Undergraduate Honors Theses

Thesis Defended

Spring 2016

Document Type


Type of Thesis

Departmental Honors



First Advisor

Francisca Antman

Second Advisor

Nicholas Flores

Third Advisor

Janet Jacobs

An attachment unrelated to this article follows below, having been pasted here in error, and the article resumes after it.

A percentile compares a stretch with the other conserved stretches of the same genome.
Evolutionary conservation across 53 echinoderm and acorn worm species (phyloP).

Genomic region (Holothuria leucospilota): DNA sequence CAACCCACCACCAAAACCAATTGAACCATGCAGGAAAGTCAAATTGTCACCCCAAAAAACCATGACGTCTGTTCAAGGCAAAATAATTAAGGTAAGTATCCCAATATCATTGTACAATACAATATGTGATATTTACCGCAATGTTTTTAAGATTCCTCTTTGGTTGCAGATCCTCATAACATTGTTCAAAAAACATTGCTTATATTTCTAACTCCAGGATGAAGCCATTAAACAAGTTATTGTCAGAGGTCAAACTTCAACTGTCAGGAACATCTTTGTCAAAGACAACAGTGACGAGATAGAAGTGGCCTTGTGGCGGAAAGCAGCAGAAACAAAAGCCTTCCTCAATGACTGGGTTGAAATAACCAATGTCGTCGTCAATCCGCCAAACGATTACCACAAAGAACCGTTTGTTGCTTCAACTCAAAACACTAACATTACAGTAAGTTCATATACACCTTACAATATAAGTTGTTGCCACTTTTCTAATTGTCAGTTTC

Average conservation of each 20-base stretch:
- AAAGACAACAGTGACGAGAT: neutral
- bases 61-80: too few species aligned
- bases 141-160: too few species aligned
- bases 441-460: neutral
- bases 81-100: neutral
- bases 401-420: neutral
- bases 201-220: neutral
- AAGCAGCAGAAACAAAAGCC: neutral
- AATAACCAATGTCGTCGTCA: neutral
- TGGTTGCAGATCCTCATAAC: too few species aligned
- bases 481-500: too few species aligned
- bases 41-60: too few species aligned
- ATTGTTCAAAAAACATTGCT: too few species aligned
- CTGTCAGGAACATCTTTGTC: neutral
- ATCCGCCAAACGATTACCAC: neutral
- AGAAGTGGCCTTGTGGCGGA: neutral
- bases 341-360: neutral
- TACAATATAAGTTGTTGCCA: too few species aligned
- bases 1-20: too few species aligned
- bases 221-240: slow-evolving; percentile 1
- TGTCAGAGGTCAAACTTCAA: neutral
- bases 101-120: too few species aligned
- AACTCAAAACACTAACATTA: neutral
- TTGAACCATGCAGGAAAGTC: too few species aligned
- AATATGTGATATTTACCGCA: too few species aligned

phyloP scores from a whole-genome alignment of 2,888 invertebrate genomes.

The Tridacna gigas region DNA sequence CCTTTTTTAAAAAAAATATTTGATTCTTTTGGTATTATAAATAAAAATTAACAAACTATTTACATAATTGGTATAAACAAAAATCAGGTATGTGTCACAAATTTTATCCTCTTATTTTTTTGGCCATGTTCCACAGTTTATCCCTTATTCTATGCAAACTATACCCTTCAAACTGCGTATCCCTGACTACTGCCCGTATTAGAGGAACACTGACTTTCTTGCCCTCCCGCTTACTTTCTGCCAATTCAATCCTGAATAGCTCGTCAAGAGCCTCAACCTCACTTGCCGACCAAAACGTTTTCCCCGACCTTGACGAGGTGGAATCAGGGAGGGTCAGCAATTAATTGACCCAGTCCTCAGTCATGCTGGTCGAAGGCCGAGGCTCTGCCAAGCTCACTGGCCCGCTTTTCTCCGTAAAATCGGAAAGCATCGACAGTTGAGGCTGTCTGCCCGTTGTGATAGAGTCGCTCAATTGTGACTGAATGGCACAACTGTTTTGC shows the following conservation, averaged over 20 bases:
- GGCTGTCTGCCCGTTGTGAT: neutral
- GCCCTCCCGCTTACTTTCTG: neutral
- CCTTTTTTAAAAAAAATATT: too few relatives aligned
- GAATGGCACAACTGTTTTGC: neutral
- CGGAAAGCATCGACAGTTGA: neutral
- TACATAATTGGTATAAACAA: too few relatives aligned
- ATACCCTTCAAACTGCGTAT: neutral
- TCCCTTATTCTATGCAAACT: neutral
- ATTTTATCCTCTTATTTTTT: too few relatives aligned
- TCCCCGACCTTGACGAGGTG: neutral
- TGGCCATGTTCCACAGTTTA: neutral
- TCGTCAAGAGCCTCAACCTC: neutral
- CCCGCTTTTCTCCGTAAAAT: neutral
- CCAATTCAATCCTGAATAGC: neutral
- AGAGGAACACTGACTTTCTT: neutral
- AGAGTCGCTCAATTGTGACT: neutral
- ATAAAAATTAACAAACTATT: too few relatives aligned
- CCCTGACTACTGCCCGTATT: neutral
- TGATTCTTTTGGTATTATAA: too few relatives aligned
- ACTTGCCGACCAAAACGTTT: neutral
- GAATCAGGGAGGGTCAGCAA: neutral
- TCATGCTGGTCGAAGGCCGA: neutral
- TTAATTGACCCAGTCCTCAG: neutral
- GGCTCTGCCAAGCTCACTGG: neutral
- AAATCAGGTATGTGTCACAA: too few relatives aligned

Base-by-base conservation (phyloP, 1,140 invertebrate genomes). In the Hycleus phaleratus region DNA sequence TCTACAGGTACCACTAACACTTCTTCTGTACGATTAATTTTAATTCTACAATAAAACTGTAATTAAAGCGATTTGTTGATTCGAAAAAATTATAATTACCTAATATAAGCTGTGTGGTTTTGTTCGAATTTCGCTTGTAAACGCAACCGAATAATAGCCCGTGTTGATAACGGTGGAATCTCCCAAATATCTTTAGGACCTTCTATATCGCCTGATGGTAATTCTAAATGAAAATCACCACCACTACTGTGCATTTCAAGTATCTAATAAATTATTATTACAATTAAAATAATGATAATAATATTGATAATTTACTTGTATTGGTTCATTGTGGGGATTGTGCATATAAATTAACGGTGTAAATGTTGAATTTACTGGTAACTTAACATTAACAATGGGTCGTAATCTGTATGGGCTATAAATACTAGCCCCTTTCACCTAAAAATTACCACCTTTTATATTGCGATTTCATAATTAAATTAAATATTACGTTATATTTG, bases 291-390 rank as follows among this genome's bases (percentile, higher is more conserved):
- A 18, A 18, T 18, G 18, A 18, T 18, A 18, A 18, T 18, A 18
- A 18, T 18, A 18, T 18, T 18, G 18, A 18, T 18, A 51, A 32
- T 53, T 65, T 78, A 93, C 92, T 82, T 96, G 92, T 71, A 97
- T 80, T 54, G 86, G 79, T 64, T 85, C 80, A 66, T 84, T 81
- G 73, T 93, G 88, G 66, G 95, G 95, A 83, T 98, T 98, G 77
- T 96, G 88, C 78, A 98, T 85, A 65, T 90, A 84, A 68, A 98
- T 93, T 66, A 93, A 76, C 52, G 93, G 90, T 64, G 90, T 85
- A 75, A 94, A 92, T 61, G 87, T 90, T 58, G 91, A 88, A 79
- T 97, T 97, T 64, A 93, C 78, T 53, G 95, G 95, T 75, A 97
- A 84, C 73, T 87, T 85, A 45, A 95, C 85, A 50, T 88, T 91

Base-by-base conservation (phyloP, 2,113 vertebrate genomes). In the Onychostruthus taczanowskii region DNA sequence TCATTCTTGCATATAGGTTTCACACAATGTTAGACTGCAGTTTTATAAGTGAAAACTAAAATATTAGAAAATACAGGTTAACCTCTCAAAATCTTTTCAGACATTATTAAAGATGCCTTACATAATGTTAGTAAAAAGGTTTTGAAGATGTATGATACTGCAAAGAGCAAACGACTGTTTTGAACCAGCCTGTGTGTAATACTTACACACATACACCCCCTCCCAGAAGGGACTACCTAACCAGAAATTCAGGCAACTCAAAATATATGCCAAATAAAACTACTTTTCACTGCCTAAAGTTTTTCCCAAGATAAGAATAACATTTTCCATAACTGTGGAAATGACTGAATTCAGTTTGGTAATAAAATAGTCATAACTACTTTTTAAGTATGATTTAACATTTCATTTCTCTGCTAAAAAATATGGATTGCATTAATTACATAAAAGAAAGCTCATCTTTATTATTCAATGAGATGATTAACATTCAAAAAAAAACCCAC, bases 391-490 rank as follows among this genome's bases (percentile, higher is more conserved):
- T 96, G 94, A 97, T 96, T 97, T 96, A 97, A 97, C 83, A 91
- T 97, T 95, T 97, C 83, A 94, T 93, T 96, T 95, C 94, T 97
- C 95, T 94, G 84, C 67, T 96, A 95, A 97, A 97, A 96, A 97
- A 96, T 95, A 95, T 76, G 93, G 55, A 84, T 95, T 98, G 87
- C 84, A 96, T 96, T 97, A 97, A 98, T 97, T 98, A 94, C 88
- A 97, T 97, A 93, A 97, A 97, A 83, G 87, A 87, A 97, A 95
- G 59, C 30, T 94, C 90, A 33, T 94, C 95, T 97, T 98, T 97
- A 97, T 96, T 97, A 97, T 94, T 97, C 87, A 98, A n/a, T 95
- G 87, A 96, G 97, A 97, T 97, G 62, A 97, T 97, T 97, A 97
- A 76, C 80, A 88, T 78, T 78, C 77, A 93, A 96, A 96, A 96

Initially motivated by the known disparities in socioeconomic, educational, and health outcomes for American Indians in the United States, this study broadly addresses the ways that interracial marriage, as a proxy for cultural assimilation, affects the health of minorities, and American Indians in particular. Increasing diversity and connectedness in the United States necessitates better understandings of the potential benefits and consequences of cultural assimilation between diverse populations. Analysis of health outcomes in relation to American Indians’ interracial marriages with whites proved inconclusive. Despite the ambiguous outcomes for American Indians, results show a low-level but significant negative correlation between minority marriages to whites (as compared to endogamous marriages) and a lower probability of poor health. Controls for physical, socioeconomic, and environmental factors suggest that this correlation is also statistically significant at the population level (although this should not be interpreted as proving causality). So, assimilation into white culture appears to be correlated with better health outcomes for minorities, although my model cannot definitively prove that these changes are the result of a feeling of cultural belonging as opposed to the result of socioeconomic privileges of “belonging” to a specific racial group. Further analysis of specific health measures like mental illness, psychological stress, or depression in the context of interracial marriage could be highly useful in understanding the complex process of social and cultural assimilation.